A stone-cold killer…
The rainwater oozing from the grinning rictus gives the suggestion of salivation. No doubt erosion will be blamed when the dive down onto the unwitting citizens far below finally occurs, but the gargoyle knows the difference between the accidental and the inevitable.
A cause for holocaust…
The President has grown fanatical about global warming. Accordingly, he goads the Supreme Leader into launching a first strike.
But if history is any indication, that pursuit of future knowledge hasn’t always been acceptable. In fact, it’s been seen by many over the centuries as a dark art with dangerous pitfalls. To play with the future is to play with fire, and the consequences could be tragic. Fortune telling, it seems, might just get you killed.
Sometimes the introductory teases to Lore podcast episodes seem misleading, as host Aaron Mahnke’s dramatic rhetoric raises expectations that the subsequent narrative doesn’t quite fulfill. That’s certainly not the case here, though; the lines cited above make for a perfect set-up to Episode 148. Mahnke delves into the curious world of astrology, and its entanglement in the lives of English royalty. While the practice of fortune telling was generally tolerated, there was one type of prediction that was forbidden: a 1351 English law deemed it treason for anyone to even imagine the death of a king. Such stern prohibition comes into play in a scandalous way when a social-climbing duchess asks her astrologer how long young King Henry VI will live, and is told that the king will become sick with a fatal illness. After news of the dire forecast spreads, several figures are arrested and subjected to spectacular punishment, including burning at the stake and drawing and quartering (a barbarous administering of justice that Mahnke describes in grim detail). Outre beliefs and practices might typically be considered the province of the common folk, but this Lore episode points listeners toward higher ground. “Wherever there has been power of the few over the many,” our narrator asserts, “fear and superstition have been wielded like weapons to defend it.”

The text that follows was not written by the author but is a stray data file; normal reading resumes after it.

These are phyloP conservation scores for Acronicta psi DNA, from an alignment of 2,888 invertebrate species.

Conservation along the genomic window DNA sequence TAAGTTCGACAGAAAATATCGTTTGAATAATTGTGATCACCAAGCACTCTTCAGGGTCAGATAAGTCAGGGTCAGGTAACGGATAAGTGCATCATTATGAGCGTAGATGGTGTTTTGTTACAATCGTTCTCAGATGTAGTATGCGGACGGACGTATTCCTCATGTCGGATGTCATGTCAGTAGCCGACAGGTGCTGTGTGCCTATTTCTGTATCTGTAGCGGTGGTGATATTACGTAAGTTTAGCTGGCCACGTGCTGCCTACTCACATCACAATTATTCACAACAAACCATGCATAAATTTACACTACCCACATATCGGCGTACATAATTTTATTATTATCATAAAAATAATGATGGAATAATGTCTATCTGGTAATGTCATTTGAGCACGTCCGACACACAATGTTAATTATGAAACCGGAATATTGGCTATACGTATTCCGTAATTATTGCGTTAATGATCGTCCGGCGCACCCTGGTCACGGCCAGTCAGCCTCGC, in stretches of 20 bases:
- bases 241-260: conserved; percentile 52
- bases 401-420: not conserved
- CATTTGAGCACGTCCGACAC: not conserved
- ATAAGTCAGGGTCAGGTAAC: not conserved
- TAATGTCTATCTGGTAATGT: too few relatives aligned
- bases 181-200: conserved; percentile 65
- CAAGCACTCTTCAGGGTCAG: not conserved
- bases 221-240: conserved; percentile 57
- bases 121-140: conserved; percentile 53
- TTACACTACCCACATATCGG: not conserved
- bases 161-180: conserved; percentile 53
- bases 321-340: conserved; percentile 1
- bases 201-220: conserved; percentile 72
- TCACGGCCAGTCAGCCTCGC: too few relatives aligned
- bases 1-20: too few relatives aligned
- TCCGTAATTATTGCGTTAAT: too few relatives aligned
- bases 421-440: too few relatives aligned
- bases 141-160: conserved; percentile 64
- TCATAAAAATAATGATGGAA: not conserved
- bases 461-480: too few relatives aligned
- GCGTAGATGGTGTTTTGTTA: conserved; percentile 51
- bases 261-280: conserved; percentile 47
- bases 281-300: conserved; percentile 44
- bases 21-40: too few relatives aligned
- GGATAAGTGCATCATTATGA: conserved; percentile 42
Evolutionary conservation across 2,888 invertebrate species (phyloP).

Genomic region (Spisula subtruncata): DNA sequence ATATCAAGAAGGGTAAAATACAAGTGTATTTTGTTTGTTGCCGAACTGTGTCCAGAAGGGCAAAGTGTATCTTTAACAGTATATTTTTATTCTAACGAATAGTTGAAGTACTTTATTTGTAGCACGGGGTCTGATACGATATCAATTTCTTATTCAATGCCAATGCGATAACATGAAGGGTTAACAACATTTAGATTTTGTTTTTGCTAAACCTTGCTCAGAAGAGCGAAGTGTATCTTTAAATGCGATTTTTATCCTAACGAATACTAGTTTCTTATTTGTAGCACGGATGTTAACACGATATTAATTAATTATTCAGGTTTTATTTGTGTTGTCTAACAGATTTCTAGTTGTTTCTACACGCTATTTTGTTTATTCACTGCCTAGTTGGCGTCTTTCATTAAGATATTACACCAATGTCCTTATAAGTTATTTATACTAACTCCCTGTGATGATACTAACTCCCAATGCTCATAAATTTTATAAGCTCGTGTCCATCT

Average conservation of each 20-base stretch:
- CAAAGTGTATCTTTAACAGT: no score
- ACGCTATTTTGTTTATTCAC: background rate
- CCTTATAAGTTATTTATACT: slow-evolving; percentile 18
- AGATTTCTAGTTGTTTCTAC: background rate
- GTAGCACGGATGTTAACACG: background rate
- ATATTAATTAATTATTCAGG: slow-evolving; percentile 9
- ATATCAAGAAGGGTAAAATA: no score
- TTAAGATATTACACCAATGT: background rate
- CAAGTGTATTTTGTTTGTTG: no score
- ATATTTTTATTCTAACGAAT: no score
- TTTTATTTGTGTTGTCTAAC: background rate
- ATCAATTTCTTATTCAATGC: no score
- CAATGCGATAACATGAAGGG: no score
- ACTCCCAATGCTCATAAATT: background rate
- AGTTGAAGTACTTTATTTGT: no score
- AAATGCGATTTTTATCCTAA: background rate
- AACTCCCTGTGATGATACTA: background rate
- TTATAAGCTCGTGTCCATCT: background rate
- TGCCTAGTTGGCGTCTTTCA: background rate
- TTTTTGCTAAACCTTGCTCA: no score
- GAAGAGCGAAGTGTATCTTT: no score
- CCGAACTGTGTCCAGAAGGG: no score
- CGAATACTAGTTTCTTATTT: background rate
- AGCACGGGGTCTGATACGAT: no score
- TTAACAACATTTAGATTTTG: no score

English history and court affairs, magic and witchcraft: these seem to rank among Mahnke’s favorite topics (judging by their recurrence on the podcast). Mahnke never fails to do them justice, so it’s no surprise that “Predictable” proves to be a strong episode.